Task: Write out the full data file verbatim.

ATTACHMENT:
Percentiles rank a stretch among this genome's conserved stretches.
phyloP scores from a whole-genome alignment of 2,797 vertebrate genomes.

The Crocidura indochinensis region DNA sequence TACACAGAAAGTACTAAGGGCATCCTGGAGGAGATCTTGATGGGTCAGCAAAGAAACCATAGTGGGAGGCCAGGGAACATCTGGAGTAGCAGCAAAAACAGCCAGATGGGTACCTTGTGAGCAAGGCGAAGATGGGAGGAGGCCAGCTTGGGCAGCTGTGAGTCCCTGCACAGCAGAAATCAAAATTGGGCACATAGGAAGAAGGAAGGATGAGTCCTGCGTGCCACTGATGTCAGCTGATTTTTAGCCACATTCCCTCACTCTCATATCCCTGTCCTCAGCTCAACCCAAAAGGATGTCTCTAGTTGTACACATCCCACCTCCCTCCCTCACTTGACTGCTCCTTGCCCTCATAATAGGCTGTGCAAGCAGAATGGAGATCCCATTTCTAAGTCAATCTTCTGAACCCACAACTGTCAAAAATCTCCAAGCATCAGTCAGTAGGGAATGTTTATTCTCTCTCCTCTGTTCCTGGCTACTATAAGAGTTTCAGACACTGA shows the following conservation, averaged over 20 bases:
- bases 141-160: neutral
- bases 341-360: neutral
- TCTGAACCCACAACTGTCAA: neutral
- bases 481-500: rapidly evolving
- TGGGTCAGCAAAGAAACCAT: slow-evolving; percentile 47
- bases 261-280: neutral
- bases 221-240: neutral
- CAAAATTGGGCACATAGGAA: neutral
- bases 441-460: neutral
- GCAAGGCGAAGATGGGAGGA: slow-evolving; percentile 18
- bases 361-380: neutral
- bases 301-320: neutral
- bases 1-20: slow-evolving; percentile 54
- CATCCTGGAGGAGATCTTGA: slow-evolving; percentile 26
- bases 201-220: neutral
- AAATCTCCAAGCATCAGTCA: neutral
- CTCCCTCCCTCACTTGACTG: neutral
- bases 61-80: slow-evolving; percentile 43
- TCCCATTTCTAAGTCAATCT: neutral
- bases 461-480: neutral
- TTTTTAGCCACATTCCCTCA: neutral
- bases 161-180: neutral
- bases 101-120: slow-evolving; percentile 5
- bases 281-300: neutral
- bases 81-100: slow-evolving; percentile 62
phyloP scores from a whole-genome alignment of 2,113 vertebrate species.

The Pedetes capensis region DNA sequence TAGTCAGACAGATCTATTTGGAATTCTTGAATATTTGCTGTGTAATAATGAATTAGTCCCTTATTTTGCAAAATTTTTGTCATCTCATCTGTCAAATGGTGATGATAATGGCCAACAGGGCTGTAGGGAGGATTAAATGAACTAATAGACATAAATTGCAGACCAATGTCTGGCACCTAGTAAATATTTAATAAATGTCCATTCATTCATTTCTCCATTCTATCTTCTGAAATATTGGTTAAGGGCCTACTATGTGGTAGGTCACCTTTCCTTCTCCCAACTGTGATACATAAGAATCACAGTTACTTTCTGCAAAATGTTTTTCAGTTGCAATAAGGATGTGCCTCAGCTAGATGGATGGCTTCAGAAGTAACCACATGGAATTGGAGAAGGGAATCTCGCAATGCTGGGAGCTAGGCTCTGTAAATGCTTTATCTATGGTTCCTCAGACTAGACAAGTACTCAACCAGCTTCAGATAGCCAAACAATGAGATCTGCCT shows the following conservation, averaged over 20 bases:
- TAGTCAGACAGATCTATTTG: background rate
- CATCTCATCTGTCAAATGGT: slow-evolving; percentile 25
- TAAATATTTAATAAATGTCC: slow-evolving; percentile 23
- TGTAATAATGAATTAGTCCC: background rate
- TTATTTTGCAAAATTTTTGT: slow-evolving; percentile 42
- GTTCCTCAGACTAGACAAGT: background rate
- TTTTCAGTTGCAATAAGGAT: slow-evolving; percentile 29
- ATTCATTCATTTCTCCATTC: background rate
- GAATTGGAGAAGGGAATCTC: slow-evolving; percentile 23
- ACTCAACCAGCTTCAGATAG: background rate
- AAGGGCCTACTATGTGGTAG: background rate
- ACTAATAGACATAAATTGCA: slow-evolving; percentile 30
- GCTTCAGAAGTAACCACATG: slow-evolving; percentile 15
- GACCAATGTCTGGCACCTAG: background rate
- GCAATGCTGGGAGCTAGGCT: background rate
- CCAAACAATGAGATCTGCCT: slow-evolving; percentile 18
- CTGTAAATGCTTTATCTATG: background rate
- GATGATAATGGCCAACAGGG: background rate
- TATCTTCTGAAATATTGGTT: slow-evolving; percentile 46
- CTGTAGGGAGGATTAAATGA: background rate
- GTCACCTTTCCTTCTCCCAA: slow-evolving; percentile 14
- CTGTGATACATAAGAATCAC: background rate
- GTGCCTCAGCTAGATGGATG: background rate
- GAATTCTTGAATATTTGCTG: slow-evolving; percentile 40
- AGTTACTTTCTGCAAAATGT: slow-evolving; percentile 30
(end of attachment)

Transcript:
Percentiles rank a stretch among this genome's conserved stretches.
phyloP scores from a whole-genome alignment of 2,797 vertebrate genomes.

The Crocidura indochinensis region DNA sequence TACACAGAAAGTACTAAGGGCATCCTGGAGGAGATCTTGATGGGTCAGCAAAGAAACCATAGTGGGAGGCCAGGGAACATCTGGAGTAGCAGCAAAAACAGCCAGATGGGTACCTTGTGAGCAAGGCGAAGATGGGAGGAGGCCAGCTTGGGCAGCTGTGAGTCCCTGCACAGCAGAAATCAAAATTGGGCACATAGGAAGAAGGAAGGATGAGTCCTGCGTGCCACTGATGTCAGCTGATTTTTAGCCACATTCCCTCACTCTCATATCCCTGTCCTCAGCTCAACCCAAAAGGATGTCTCTAGTTGTACACATCCCACCTCCCTCCCTCACTTGACTGCTCCTTGCCCTCATAATAGGCTGTGCAAGCAGAATGGAGATCCCATTTCTAAGTCAATCTTCTGAACCCACAACTGTCAAAAATCTCCAAGCATCAGTCAGTAGGGAATGTTTATTCTCTCTCCTCTGTTCCTGGCTACTATAAGAGTTTCAGACACTGA shows the following conservation, averaged over 20 bases:
- bases 141-160: neutral
- bases 341-360: neutral
- TCTGAACCCACAACTGTCAA: neutral
- bases 481-500: rapidly evolving
- TGGGTCAGCAAAGAAACCAT: slow-evolving; percentile 47
- bases 261-280: neutral
- bases 221-240: neutral
- CAAAATTGGGCACATAGGAA: neutral
- bases 441-460: neutral
- GCAAGGCGAAGATGGGAGGA: slow-evolving; percentile 18
- bases 361-380: neutral
- bases 301-320: neutral
- bases 1-20: slow-evolving; percentile 54
- CATCCTGGAGGAGATCTTGA: slow-evolving; percentile 26
- bases 201-220: neutral
- AAATCTCCAAGCATCAGTCA: neutral
- CTCCCTCCCTCACTTGACTG: neutral
- bases 61-80: slow-evolving; percentile 43
- TCCCATTTCTAAGTCAATCT: neutral
- bases 461-480: neutral
- TTTTTAGCCACATTCCCTCA: neutral
- bases 161-180: neutral
- bases 101-120: slow-evolving; percentile 5
- bases 281-300: neutral
- bases 81-100: slow-evolving; percentile 62
phyloP scores from a whole-genome alignment of 2,113 vertebrate species.

The Pedetes capensis region DNA sequence TAGTCAGACAGATCTATTTGGAATTCTTGAATATTTGCTGTGTAATAATGAATTAGTCCCTTATTTTGCAAAATTTTTGTCATCTCATCTGTCAAATGGTGATGATAATGGCCAACAGGGCTGTAGGGAGGATTAAATGAACTAATAGACATAAATTGCAGACCAATGTCTGGCACCTAGTAAATATTTAATAAATGTCCATTCATTCATTTCTCCATTCTATCTTCTGAAATATTGGTTAAGGGCCTACTATGTGGTAGGTCACCTTTCCTTCTCCCAACTGTGATACATAAGAATCACAGTTACTTTCTGCAAAATGTTTTTCAGTTGCAATAAGGATGTGCCTCAGCTAGATGGATGGCTTCAGAAGTAACCACATGGAATTGGAGAAGGGAATCTCGCAATGCTGGGAGCTAGGCTCTGTAAATGCTTTATCTATGGTTCCTCAGACTAGACAAGTACTCAACCAGCTTCAGATAGCCAAACAATGAGATCTGCCT shows the following conservation, averaged over 20 bases:
- TAGTCAGACAGATCTATTTG: background rate
- CATCTCATCTGTCAAATGGT: slow-evolving; percentile 25
- TAAATATTTAATAAATGTCC: slow-evolving; percentile 23
- TGTAATAATGAATTAGTCCC: background rate
- TTATTTTGCAAAATTTTTGT: slow-evolving; percentile 42
- GTTCCTCAGACTAGACAAGT: background rate
- TTTTCAGTTGCAATAAGGAT: slow-evolving; percentile 29
- ATTCATTCATTTCTCCATTC: background rate
- GAATTGGAGAAGGGAATCTC: slow-evolving; percentile 23
- ACTCAACCAGCTTCAGATAG: background rate
- AAGGGCCTACTATGTGGTAG: background rate
- ACTAATAGACATAAATTGCA: slow-evolving; percentile 30
- GCTTCAGAAGTAACCACATG: slow-evolving; percentile 15
- GACCAATGTCTGGCACCTAG: background rate
- GCAATGCTGGGAGCTAGGCT: background rate
- CCAAACAATGAGATCTGCCT: slow-evolving; percentile 18
- CTGTAAATGCTTTATCTATG: background rate
- GATGATAATGGCCAACAGGG: background rate
- TATCTTCTGAAATATTGGTT: slow-evolving; percentile 46
- CTGTAGGGAGGATTAAATGA: background rate
- GTCACCTTTCCTTCTCCCAA: slow-evolving; percentile 14
- CTGTGATACATAAGAATCAC: background rate
- GTGCCTCAGCTAGATGGATG: background rate
- GAATTCTTGAATATTTGCTG: slow-evolving; percentile 40
- AGTTACTTTCTGCAAAATGT: slow-evolving; percentile 30